ADP Touts its Service Alignment Initiative ADP quantified for the first time the benefit of its Service Alignment Initiative. However, the “0.5-1.5%” “operational” margin uplift targeted suggests little benefit from this initiative Note that the stated uplift includes 20bps of duplicative costs depressing the starting base(1) Why does a ~$100m+ multi-year plan to close 68 disparate sub-scale service centers only deliver 30-120bps of normalized margin uplift? Why does the Service Alignment Initiative not increase labor efficiency due to the various initiatives management claims to have underway, such as product self-service? ADP Representation Pershing Square Observations The Service Alignment Initiative is a good first step, but management is not capturing a large enough benefit from this initiative “FACT: ADP proactively recognized the opportunity to streamline its corporate structure several years ago and launched its Service Alignment Initiative in FY16 in response To date, ADP has exited a net 29 service locations for a reduction of 1/3 in total service locations ADP expects to exit 68 service locations by the end of the Service Alignment Initiative” ________________________________________________ According to management commentary, stated 2017 margins include 20bps of expense from dual operations. (Source: Q4’2017 Earnings Call)
Legacy Technology Spend Has Increased Since FY 2011 ADP’s legacy technology expense has actually increased since FY 2011, despite ADP having “retired / divested 13 major legacy platforms”(1) over the same time period ADP’s legacy R&D spend alone is a multiple of most competitors entire technology budgets – e.g., Ultimate Software spent $159m in total R&D in 2016 Increased spending on innovation R&D should be measured on a results-driven basis ADP notes ~1k of ADP’s associates in Innovation Labs Represent only a small fraction (11%) of ~9k total employees in R&D and technology(2) What are the results of this spend? Why doesn’t ADP have world-class Enterprise HCM, Time & Attendance and other critical products? When will it deliver these products? ADP Touts its Increased Innovation R&D Spend ADP Representation Pershing Square Observations What is an appropriate level of legacy spend? Why is ADP not committing to reducing it? What is an appropriate timeframe for doing so? “We Have Increased Overall R&D Spend While Significantly Shifting Our Investment Towards Innovation” ________________________________________________ ADP Investor Presentation. September 12, 2017. Page 19. ADP’s CTO noted in an August 22, 2017 Forbes article that ADP has 9,000 people in Global Products and Technology including 6,000 focused on R&D and 3,000 on Infrastructure and Operations.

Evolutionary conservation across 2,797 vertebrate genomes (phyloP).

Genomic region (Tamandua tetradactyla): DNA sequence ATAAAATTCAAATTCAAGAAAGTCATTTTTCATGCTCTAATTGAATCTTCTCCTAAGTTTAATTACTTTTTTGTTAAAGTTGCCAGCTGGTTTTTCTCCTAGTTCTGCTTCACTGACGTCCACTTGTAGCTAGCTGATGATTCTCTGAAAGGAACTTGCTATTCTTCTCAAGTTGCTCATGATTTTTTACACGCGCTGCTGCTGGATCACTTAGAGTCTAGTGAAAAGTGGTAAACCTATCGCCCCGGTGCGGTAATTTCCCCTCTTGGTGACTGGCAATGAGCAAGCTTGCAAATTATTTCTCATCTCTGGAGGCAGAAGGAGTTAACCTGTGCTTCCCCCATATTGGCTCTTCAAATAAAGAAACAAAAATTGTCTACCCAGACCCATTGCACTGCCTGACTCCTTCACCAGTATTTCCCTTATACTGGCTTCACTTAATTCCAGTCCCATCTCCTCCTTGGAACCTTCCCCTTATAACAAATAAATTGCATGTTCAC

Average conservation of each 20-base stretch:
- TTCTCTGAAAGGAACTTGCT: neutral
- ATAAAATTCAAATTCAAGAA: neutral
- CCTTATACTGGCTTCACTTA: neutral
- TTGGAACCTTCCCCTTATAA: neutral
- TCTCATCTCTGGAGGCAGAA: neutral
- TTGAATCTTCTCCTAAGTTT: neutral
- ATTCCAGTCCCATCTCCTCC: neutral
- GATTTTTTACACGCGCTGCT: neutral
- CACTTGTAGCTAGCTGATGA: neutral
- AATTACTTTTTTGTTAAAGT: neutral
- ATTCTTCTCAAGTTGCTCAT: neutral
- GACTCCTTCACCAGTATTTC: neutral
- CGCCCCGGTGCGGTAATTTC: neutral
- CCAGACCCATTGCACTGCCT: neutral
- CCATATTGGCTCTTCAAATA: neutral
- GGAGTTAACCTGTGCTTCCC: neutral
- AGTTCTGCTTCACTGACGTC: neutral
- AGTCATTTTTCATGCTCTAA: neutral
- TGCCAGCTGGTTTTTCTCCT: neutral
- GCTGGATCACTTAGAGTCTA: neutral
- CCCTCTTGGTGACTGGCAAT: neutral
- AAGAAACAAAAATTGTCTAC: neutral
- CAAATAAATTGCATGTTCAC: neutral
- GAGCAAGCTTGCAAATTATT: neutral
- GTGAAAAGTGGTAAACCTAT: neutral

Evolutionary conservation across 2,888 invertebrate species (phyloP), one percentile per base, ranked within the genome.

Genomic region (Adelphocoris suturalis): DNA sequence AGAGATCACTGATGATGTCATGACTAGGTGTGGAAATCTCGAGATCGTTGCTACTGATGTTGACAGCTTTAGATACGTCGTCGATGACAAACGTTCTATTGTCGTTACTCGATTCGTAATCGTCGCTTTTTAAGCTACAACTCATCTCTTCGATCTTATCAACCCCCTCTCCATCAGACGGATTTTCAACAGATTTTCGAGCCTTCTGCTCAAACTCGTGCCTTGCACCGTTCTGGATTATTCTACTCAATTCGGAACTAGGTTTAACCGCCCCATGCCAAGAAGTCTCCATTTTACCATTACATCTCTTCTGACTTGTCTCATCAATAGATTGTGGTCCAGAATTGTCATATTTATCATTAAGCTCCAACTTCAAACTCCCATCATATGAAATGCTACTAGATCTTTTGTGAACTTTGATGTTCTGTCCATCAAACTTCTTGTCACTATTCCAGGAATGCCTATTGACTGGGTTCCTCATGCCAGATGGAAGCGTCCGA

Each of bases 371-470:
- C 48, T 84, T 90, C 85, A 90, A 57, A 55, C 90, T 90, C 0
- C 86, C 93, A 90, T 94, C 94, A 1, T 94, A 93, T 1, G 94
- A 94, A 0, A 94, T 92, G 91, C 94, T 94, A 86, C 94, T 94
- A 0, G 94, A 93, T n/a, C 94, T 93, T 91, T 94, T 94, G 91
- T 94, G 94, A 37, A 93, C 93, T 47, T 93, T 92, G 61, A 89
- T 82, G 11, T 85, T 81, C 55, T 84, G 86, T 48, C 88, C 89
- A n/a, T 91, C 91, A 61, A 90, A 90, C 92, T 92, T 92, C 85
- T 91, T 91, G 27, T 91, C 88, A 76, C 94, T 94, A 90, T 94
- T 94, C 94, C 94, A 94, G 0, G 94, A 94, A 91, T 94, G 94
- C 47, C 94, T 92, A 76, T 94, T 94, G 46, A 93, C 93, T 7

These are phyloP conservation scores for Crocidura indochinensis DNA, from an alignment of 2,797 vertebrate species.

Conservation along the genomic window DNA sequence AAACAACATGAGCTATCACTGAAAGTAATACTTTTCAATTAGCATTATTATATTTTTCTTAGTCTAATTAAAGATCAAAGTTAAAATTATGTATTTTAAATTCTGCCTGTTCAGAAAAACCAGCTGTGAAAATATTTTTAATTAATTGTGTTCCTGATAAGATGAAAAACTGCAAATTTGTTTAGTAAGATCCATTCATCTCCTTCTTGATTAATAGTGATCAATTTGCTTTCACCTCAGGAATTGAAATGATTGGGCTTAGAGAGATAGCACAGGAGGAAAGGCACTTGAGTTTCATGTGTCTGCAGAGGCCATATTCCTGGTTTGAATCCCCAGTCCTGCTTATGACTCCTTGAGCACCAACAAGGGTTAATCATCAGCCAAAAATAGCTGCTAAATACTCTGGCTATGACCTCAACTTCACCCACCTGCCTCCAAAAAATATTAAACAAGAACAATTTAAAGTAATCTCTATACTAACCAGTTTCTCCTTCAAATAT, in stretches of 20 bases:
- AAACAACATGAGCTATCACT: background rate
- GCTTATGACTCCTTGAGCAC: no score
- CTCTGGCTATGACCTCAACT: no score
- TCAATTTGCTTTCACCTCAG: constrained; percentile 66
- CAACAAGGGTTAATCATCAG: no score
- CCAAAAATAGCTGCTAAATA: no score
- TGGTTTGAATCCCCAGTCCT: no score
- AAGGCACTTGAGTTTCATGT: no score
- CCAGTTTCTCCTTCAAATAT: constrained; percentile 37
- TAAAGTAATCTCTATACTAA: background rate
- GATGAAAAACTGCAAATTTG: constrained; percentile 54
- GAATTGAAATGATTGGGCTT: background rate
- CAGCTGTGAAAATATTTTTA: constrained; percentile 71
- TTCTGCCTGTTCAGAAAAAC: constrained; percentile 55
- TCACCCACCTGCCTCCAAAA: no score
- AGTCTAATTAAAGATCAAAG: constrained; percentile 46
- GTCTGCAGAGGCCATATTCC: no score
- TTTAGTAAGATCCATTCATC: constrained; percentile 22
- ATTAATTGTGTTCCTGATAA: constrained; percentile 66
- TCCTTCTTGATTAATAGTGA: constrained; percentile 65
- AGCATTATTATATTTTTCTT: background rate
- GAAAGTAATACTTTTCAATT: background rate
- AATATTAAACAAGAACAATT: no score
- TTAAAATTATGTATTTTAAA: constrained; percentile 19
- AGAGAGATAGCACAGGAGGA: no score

ADP Claims to be “Refreshing and Engaging” Talent None of ADP’s senior operating executives has worked at another company in the last decade, and their average tenure at ADP is ~20 years Limited, if any, outside perspectives in the senior executive ranks CEO Carlos Rodriguez’s team consists almost entirely of executives who rose up through the ranks alongside him Many of ADP’s direct competitors rank among the best places to work in the country, according to prestigious lists such as the Fortune 100 Best Companies to Work For, while ADP is notably absent from this list ADP’s overall employee ratings and satisfaction metrics rank last or second-to-last among peers according to employee review website Glassdoor ADP Representation Pershing Square Observations If “refresh[ed] talent” is important, why is it not present in the senior leadership ranks? Wouldn’t outside perspectives be a valuable attribute to the executive management team? Why doesn’t ADP have best-in-class employee engagement? “Refreshing and Engaging Talent: Infused external talent at all levels including ~30% of executive level hires Turned over >50% of executives in the last 5 years (only 1 in 4 were voluntary) Increased associate engagement survey results by +3 points year-over-year to near top-quartile”